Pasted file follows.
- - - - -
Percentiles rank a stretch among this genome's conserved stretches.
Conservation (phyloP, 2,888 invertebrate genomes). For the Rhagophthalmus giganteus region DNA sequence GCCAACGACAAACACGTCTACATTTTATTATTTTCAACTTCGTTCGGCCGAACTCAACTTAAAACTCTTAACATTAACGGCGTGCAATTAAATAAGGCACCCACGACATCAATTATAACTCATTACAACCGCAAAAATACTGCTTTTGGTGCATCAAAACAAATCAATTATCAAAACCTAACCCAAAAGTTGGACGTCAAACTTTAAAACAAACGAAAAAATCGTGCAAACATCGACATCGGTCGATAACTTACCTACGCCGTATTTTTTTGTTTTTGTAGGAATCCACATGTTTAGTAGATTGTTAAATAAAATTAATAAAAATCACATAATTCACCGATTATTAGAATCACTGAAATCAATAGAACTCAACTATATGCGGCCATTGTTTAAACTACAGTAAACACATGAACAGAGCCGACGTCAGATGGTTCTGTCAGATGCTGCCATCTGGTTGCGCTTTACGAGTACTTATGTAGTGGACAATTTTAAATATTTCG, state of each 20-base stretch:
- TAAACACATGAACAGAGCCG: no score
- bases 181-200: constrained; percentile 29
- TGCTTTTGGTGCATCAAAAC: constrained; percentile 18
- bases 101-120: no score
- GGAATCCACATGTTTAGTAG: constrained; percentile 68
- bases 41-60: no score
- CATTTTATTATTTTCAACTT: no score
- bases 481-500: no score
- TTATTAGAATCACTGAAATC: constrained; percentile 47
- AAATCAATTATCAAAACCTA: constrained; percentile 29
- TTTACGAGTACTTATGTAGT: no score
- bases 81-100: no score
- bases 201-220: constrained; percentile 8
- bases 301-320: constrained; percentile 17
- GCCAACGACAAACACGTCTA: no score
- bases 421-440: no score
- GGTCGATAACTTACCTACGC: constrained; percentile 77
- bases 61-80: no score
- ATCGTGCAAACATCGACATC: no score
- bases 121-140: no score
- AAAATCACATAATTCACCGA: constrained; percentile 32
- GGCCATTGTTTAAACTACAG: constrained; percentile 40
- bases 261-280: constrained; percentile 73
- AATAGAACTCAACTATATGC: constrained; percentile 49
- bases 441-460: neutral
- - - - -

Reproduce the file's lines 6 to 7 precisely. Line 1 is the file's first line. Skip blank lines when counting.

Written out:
- bases 101-120: no score
- GGAATCCACATGTTTAGTAG: constrained; percentile 68